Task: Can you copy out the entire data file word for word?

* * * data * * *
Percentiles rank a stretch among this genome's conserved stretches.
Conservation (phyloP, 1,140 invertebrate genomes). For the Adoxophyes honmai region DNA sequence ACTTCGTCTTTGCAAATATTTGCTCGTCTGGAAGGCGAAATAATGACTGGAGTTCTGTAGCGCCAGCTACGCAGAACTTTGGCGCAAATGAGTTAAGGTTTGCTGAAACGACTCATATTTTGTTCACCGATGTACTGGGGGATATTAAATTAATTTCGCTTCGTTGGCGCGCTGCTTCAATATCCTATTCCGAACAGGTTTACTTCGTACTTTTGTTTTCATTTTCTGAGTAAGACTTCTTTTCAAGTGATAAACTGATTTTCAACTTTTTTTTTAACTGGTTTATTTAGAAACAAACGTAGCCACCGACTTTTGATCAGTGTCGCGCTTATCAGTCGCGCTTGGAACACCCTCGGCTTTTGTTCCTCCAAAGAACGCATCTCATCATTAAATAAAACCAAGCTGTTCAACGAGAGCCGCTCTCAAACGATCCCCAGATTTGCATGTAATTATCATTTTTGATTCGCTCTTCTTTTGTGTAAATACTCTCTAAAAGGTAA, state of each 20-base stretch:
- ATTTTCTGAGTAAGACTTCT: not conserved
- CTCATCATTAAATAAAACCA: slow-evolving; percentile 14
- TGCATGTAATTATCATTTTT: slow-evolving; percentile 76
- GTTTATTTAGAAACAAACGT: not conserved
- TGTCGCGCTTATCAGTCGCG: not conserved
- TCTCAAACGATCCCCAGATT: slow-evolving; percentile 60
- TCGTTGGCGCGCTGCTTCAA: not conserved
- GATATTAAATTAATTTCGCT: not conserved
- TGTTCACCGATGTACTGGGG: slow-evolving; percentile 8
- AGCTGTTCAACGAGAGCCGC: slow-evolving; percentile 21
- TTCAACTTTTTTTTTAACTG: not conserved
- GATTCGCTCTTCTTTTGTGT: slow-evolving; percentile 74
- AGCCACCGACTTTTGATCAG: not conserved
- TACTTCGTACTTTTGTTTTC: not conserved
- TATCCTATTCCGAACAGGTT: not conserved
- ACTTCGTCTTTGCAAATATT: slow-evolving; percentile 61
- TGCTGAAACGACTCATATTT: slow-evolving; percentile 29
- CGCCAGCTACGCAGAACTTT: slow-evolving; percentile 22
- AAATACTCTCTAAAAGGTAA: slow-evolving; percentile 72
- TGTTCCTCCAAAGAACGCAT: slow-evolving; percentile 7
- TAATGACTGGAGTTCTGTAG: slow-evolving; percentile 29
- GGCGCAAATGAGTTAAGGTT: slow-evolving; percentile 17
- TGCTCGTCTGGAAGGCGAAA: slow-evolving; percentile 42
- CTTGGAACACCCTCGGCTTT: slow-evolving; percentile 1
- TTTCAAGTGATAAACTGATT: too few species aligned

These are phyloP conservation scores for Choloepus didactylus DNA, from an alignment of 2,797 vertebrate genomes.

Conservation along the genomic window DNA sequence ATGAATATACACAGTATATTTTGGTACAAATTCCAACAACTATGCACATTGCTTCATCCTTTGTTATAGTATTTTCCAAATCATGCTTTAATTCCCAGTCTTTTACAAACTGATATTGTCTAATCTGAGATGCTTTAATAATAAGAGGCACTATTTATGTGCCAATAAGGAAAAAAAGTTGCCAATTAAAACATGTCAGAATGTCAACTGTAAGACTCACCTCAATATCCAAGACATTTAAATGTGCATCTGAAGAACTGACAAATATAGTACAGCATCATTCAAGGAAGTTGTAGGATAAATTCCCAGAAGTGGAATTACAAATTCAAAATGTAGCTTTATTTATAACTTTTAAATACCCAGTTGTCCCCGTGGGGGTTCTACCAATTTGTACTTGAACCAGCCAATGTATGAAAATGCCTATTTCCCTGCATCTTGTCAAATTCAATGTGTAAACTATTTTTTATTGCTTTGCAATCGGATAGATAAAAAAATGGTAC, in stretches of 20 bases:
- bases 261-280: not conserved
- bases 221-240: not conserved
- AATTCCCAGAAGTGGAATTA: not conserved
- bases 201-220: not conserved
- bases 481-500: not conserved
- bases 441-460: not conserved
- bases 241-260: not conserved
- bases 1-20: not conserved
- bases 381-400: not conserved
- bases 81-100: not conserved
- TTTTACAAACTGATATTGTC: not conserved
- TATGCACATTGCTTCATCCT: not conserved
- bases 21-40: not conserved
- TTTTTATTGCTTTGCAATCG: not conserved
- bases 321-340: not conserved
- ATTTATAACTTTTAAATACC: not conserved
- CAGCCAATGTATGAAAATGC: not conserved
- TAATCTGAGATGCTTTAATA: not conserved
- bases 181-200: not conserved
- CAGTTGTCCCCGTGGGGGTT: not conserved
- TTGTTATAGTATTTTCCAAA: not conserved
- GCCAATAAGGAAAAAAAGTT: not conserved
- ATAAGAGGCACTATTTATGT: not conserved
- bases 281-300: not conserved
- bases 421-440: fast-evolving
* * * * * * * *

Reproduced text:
Percentiles rank a stretch among this genome's conserved stretches.
Conservation (phyloP, 1,140 invertebrate genomes). For the Adoxophyes honmai region DNA sequence ACTTCGTCTTTGCAAATATTTGCTCGTCTGGAAGGCGAAATAATGACTGGAGTTCTGTAGCGCCAGCTACGCAGAACTTTGGCGCAAATGAGTTAAGGTTTGCTGAAACGACTCATATTTTGTTCACCGATGTACTGGGGGATATTAAATTAATTTCGCTTCGTTGGCGCGCTGCTTCAATATCCTATTCCGAACAGGTTTACTTCGTACTTTTGTTTTCATTTTCTGAGTAAGACTTCTTTTCAAGTGATAAACTGATTTTCAACTTTTTTTTTAACTGGTTTATTTAGAAACAAACGTAGCCACCGACTTTTGATCAGTGTCGCGCTTATCAGTCGCGCTTGGAACACCCTCGGCTTTTGTTCCTCCAAAGAACGCATCTCATCATTAAATAAAACCAAGCTGTTCAACGAGAGCCGCTCTCAAACGATCCCCAGATTTGCATGTAATTATCATTTTTGATTCGCTCTTCTTTTGTGTAAATACTCTCTAAAAGGTAA, state of each 20-base stretch:
- ATTTTCTGAGTAAGACTTCT: not conserved
- CTCATCATTAAATAAAACCA: slow-evolving; percentile 14
- TGCATGTAATTATCATTTTT: slow-evolving; percentile 76
- GTTTATTTAGAAACAAACGT: not conserved
- TGTCGCGCTTATCAGTCGCG: not conserved
- TCTCAAACGATCCCCAGATT: slow-evolving; percentile 60
- TCGTTGGCGCGCTGCTTCAA: not conserved
- GATATTAAATTAATTTCGCT: not conserved
- TGTTCACCGATGTACTGGGG: slow-evolving; percentile 8
- AGCTGTTCAACGAGAGCCGC: slow-evolving; percentile 21
- TTCAACTTTTTTTTTAACTG: not conserved
- GATTCGCTCTTCTTTTGTGT: slow-evolving; percentile 74
- AGCCACCGACTTTTGATCAG: not conserved
- TACTTCGTACTTTTGTTTTC: not conserved
- TATCCTATTCCGAACAGGTT: not conserved
- ACTTCGTCTTTGCAAATATT: slow-evolving; percentile 61
- TGCTGAAACGACTCATATTT: slow-evolving; percentile 29
- CGCCAGCTACGCAGAACTTT: slow-evolving; percentile 22
- AAATACTCTCTAAAAGGTAA: slow-evolving; percentile 72
- TGTTCCTCCAAAGAACGCAT: slow-evolving; percentile 7
- TAATGACTGGAGTTCTGTAG: slow-evolving; percentile 29
- GGCGCAAATGAGTTAAGGTT: slow-evolving; percentile 17
- TGCTCGTCTGGAAGGCGAAA: slow-evolving; percentile 42
- CTTGGAACACCCTCGGCTTT: slow-evolving; percentile 1
- TTTCAAGTGATAAACTGATT: too few species aligned

These are phyloP conservation scores for Choloepus didactylus DNA, from an alignment of 2,797 vertebrate genomes.

Conservation along the genomic window DNA sequence ATGAATATACACAGTATATTTTGGTACAAATTCCAACAACTATGCACATTGCTTCATCCTTTGTTATAGTATTTTCCAAATCATGCTTTAATTCCCAGTCTTTTACAAACTGATATTGTCTAATCTGAGATGCTTTAATAATAAGAGGCACTATTTATGTGCCAATAAGGAAAAAAAGTTGCCAATTAAAACATGTCAGAATGTCAACTGTAAGACTCACCTCAATATCCAAGACATTTAAATGTGCATCTGAAGAACTGACAAATATAGTACAGCATCATTCAAGGAAGTTGTAGGATAAATTCCCAGAAGTGGAATTACAAATTCAAAATGTAGCTTTATTTATAACTTTTAAATACCCAGTTGTCCCCGTGGGGGTTCTACCAATTTGTACTTGAACCAGCCAATGTATGAAAATGCCTATTTCCCTGCATCTTGTCAAATTCAATGTGTAAACTATTTTTTATTGCTTTGCAATCGGATAGATAAAAAAATGGTAC, in stretches of 20 bases:
- bases 261-280: not conserved
- bases 221-240: not conserved
- AATTCCCAGAAGTGGAATTA: not conserved
- bases 201-220: not conserved
- bases 481-500: not conserved
- bases 441-460: not conserved
- bases 241-260: not conserved
- bases 1-20: not conserved
- bases 381-400: not conserved
- bases 81-100: not conserved
- TTTTACAAACTGATATTGTC: not conserved
- TATGCACATTGCTTCATCCT: not conserved
- bases 21-40: not conserved
- TTTTTATTGCTTTGCAATCG: not conserved
- bases 321-340: not conserved
- ATTTATAACTTTTAAATACC: not conserved
- CAGCCAATGTATGAAAATGC: not conserved
- TAATCTGAGATGCTTTAATA: not conserved
- bases 181-200: not conserved
- CAGTTGTCCCCGTGGGGGTT: not conserved
- TTGTTATAGTATTTTCCAAA: not conserved
- GCCAATAAGGAAAAAAAGTT: not conserved
- ATAAGAGGCACTATTTATGT: not conserved
- bases 281-300: not conserved
- bases 421-440: fast-evolving